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Monday, March 29, 2010

Album Review: Journey - Greatest Hits (1988)

I try to avoid writing reviews on Greatest Hits compilations for a number of reasons, most notably because to talk about one in high regard shows that you've got about as much taste as someone who's had their tongue cut out. It can also show that you're financially tighter than a fish's sphincter and that you know about as much about music as an aborted fetus. Unless, of course, it's a corker, or it's the only record a band puts out that contains any reputable material on it. In other words, classic tracks from otherwise crappy albums.

Journey is one of those bands that make people want to go out and buy their Greatest Hits or Very Best Of albums, and skip buying the rest of their discography. In fact, their Greatest Hits collection from 1988 has well and truly outsold the rest of their back catalog, and for a good reason. Because it contains their signature ballad, "Don't Stop Believin'." Which is an excellent song I might add, legendary, in fact. But don't stop there - you've got the rest of the CD to deal with, full of songs that strategically capture that emotionally empowering Journey sound all on one disc. Except for "Wheel In The Sky", a song ruined by its introduction, which, annoyingly, got stuck in my head for about a year and almost turned me into a slightly fat version of the Incredible Hulk. And, in keeping with an unshakeable Journey tradition, the album cover is fantastically beautiful, detailed and exceptionally colorful.

So, if you want to know what the fuss is all about, go and buy this album. It wasn't until 2008 that I first discovered this album, and I'm kicking myself for not having discovered them years earlier. In a nutshell - they're basically Santana, but this time they're on cocaine. A-

Monday, March 1, 2010

Album Review: Pink Floyd - The Final Cut (1983)

Pink Floyd isn't exactly renowned for its uplifting, feel-good songs about brotherly love, world peace and the pursuit of happiness that doesn't involve smoking copious amounts of weed, which is incidentally, one way or another, the source of most of the former. On the contrary, many of the songs have a cynical, pessimistic, and somewhat dark mood to them that'll have a Valium-addled Barney the Dinosaur turn his left arm into a makeshift cutting board. Take 1979's The Wall for example, and an excellent example at that. A concept album revolving around a central character who's basically a personification of the band name, it progressively takes on pessimistic, dark themes, from fasicism, sadistic headmasters, hubby-beaters to suicide and depression. And even if you couldn't speak a word of English, you'd still find the album to be a gloomy state of affairs, that, weren't it not for its otherwise musically brilliant conception, would be enough to make you want to go bungee jumping by the neck from the nearest bridge.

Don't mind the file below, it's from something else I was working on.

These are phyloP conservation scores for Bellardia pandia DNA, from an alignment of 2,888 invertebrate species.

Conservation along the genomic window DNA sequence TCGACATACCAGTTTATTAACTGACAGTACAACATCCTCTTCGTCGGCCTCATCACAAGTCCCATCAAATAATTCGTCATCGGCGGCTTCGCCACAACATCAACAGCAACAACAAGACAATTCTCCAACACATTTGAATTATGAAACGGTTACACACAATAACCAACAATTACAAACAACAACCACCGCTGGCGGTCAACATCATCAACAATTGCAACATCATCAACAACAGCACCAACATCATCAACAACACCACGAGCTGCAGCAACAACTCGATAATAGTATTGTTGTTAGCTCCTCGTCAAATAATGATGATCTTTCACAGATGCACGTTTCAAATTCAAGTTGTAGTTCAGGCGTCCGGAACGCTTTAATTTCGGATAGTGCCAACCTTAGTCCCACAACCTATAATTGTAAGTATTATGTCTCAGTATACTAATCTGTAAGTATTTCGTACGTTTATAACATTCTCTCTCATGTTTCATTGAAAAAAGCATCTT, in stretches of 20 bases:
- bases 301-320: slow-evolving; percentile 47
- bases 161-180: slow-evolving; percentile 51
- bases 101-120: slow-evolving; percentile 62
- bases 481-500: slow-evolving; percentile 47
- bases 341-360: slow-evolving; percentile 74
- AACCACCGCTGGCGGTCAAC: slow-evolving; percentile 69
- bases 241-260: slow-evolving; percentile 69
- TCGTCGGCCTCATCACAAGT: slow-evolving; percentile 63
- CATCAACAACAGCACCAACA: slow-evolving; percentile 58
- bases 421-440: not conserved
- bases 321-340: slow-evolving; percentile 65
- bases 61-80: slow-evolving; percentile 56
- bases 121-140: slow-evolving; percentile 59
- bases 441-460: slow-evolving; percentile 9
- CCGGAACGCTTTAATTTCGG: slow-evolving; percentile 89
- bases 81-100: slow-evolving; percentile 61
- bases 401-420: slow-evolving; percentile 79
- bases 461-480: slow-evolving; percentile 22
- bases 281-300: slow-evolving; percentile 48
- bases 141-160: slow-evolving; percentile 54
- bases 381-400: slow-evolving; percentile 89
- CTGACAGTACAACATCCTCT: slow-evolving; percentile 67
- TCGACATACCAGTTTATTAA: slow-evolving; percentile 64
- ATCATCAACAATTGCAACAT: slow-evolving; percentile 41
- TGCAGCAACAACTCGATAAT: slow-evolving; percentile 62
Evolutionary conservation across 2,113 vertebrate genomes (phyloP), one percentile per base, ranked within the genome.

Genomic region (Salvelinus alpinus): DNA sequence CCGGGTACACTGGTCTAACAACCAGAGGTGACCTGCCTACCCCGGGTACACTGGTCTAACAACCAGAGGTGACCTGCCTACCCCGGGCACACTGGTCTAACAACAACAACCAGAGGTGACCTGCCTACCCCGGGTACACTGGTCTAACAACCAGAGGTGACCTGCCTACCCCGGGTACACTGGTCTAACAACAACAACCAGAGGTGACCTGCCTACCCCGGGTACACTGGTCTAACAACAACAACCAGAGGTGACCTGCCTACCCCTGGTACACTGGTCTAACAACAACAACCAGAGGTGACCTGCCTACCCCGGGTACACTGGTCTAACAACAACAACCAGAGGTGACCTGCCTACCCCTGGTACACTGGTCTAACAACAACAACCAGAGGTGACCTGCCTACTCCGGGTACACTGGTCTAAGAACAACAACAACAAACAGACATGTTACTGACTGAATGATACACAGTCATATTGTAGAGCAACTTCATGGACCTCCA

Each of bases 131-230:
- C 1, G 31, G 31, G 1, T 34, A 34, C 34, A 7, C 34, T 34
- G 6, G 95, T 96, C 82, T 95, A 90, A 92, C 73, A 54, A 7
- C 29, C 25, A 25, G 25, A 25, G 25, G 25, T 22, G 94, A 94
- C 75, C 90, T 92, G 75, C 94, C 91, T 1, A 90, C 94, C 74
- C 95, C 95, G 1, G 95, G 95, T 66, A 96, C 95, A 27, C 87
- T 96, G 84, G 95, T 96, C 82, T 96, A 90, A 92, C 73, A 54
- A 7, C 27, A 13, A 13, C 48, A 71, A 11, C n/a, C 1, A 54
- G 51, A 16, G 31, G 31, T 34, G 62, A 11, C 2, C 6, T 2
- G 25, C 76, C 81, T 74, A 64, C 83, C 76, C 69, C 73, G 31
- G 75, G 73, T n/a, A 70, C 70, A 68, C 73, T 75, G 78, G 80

The follow-up album, The Final Cut, largely carries on in this aspect, but instead applies it using war as a theme. But unlike its predecessor, it fails to carry on in its projection of brilliance and appeal, despite sounding very similar. Roger Waters knows how to make a great rock opera, and make it work, and it's this particular quality that spares the album from a potential bollocking on my part. Amongst all the war-bashing and Thatcher-bashing though (which isn't a bad thing, I must add), lies some Floyd classics, such as "The Final Cut", "Not Now John", "The Post War Dream" and to a lesser extent, "Your Possible Pasts." All of which make up for what would've been a somewhat bland and disappointing album otherwise, and perhaps, dare I say it, the soundtrack to your own suicide attempt. B+